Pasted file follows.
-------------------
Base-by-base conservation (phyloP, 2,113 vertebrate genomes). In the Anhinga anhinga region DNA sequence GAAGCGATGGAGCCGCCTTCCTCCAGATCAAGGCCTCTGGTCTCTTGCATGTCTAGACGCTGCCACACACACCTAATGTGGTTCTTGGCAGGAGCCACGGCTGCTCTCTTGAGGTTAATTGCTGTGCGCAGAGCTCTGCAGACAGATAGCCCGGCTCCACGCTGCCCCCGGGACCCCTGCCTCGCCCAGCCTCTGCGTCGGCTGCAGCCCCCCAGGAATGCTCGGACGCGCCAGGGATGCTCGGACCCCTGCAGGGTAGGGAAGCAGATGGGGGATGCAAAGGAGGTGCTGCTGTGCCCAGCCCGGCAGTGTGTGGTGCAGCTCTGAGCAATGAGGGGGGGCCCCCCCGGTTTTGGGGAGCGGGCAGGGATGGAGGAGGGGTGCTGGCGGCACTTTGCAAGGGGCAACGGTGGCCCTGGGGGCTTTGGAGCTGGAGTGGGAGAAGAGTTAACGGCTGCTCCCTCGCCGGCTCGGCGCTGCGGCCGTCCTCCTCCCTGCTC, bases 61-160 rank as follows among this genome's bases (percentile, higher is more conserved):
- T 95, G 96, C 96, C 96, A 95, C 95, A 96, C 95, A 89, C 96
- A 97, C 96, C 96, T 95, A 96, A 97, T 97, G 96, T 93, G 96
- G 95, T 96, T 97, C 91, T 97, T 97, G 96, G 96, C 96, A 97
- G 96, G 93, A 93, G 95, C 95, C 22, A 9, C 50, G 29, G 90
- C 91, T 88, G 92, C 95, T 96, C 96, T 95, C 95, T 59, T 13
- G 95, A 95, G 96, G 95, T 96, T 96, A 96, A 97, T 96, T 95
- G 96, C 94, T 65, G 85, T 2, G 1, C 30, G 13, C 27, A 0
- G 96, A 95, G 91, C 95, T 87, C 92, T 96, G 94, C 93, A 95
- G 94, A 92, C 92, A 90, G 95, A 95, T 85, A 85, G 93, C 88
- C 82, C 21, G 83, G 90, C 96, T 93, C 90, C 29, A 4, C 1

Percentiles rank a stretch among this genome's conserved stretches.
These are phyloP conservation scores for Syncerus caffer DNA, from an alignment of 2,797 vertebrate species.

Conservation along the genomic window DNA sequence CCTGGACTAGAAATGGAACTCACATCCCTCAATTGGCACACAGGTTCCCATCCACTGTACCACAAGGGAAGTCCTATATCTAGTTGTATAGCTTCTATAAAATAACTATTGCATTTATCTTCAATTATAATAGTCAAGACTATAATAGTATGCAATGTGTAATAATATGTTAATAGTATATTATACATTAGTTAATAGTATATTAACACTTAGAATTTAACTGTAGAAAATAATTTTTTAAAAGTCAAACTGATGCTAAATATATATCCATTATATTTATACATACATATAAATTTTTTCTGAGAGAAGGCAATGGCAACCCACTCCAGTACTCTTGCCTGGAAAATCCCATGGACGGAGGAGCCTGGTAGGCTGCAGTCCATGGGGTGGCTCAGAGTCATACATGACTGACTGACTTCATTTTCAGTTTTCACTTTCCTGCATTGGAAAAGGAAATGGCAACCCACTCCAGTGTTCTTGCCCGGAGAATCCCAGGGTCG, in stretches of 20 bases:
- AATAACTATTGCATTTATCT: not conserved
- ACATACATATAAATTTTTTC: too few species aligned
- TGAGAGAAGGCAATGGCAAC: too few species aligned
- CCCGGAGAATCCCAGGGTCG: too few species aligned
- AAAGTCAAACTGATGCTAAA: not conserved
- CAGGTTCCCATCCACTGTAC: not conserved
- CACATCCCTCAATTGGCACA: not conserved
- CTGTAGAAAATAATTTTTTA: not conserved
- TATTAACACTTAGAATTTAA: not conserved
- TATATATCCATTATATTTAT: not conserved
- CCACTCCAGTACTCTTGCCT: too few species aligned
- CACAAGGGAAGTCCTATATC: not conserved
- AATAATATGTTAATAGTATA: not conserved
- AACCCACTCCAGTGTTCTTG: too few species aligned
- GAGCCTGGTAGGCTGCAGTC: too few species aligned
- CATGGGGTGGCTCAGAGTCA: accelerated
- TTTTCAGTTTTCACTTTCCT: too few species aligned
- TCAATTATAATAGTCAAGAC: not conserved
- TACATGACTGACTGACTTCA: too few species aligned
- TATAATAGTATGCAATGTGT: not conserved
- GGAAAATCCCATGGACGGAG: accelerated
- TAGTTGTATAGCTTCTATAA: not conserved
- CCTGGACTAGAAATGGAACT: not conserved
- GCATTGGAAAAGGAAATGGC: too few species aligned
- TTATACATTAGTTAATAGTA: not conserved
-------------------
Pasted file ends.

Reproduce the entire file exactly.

Base-by-base conservation (phyloP, 2,113 vertebrate genomes). In the Anhinga anhinga region DNA sequence GAAGCGATGGAGCCGCCTTCCTCCAGATCAAGGCCTCTGGTCTCTTGCATGTCTAGACGCTGCCACACACACCTAATGTGGTTCTTGGCAGGAGCCACGGCTGCTCTCTTGAGGTTAATTGCTGTGCGCAGAGCTCTGCAGACAGATAGCCCGGCTCCACGCTGCCCCCGGGACCCCTGCCTCGCCCAGCCTCTGCGTCGGCTGCAGCCCCCCAGGAATGCTCGGACGCGCCAGGGATGCTCGGACCCCTGCAGGGTAGGGAAGCAGATGGGGGATGCAAAGGAGGTGCTGCTGTGCCCAGCCCGGCAGTGTGTGGTGCAGCTCTGAGCAATGAGGGGGGGCCCCCCCGGTTTTGGGGAGCGGGCAGGGATGGAGGAGGGGTGCTGGCGGCACTTTGCAAGGGGCAACGGTGGCCCTGGGGGCTTTGGAGCTGGAGTGGGAGAAGAGTTAACGGCTGCTCCCTCGCCGGCTCGGCGCTGCGGCCGTCCTCCTCCCTGCTC, bases 61-160 rank as follows among this genome's bases (percentile, higher is more conserved):
- T 95, G 96, C 96, C 96, A 95, C 95, A 96, C 95, A 89, C 96
- A 97, C 96, C 96, T 95, A 96, A 97, T 97, G 96, T 93, G 96
- G 95, T 96, T 97, C 91, T 97, T 97, G 96, G 96, C 96, A 97
- G 96, G 93, A 93, G 95, C 95, C 22, A 9, C 50, G 29, G 90
- C 91, T 88, G 92, C 95, T 96, C 96, T 95, C 95, T 59, T 13
- G 95, A 95, G 96, G 95, T 96, T 96, A 96, A 97, T 96, T 95
- G 96, C 94, T 65, G 85, T 2, G 1, C 30, G 13, C 27, A 0
- G 96, A 95, G 91, C 95, T 87, C 92, T 96, G 94, C 93, A 95
- G 94, A 92, C 92, A 90, G 95, A 95, T 85, A 85, G 93, C 88
- C 82, C 21, G 83, G 90, C 96, T 93, C 90, C 29, A 4, C 1

Percentiles rank a stretch among this genome's conserved stretches.
These are phyloP conservation scores for Syncerus caffer DNA, from an alignment of 2,797 vertebrate species.

Conservation along the genomic window DNA sequence CCTGGACTAGAAATGGAACTCACATCCCTCAATTGGCACACAGGTTCCCATCCACTGTACCACAAGGGAAGTCCTATATCTAGTTGTATAGCTTCTATAAAATAACTATTGCATTTATCTTCAATTATAATAGTCAAGACTATAATAGTATGCAATGTGTAATAATATGTTAATAGTATATTATACATTAGTTAATAGTATATTAACACTTAGAATTTAACTGTAGAAAATAATTTTTTAAAAGTCAAACTGATGCTAAATATATATCCATTATATTTATACATACATATAAATTTTTTCTGAGAGAAGGCAATGGCAACCCACTCCAGTACTCTTGCCTGGAAAATCCCATGGACGGAGGAGCCTGGTAGGCTGCAGTCCATGGGGTGGCTCAGAGTCATACATGACTGACTGACTTCATTTTCAGTTTTCACTTTCCTGCATTGGAAAAGGAAATGGCAACCCACTCCAGTGTTCTTGCCCGGAGAATCCCAGGGTCG, in stretches of 20 bases:
- AATAACTATTGCATTTATCT: not conserved
- ACATACATATAAATTTTTTC: too few species aligned
- TGAGAGAAGGCAATGGCAAC: too few species aligned
- CCCGGAGAATCCCAGGGTCG: too few species aligned
- AAAGTCAAACTGATGCTAAA: not conserved
- CAGGTTCCCATCCACTGTAC: not conserved
- CACATCCCTCAATTGGCACA: not conserved
- CTGTAGAAAATAATTTTTTA: not conserved
- TATTAACACTTAGAATTTAA: not conserved
- TATATATCCATTATATTTAT: not conserved
- CCACTCCAGTACTCTTGCCT: too few species aligned
- CACAAGGGAAGTCCTATATC: not conserved
- AATAATATGTTAATAGTATA: not conserved
- AACCCACTCCAGTGTTCTTG: too few species aligned
- GAGCCTGGTAGGCTGCAGTC: too few species aligned
- CATGGGGTGGCTCAGAGTCA: accelerated
- TTTTCAGTTTTCACTTTCCT: too few species aligned
- TCAATTATAATAGTCAAGAC: not conserved
- TACATGACTGACTGACTTCA: too few species aligned
- TATAATAGTATGCAATGTGT: not conserved
- GGAAAATCCCATGGACGGAG: accelerated
- TAGTTGTATAGCTTCTATAA: not conserved
- CCTGGACTAGAAATGGAACT: not conserved
- GCATTGGAAAAGGAAATGGC: too few species aligned
- TTATACATTAGTTAATAGTA: not conserved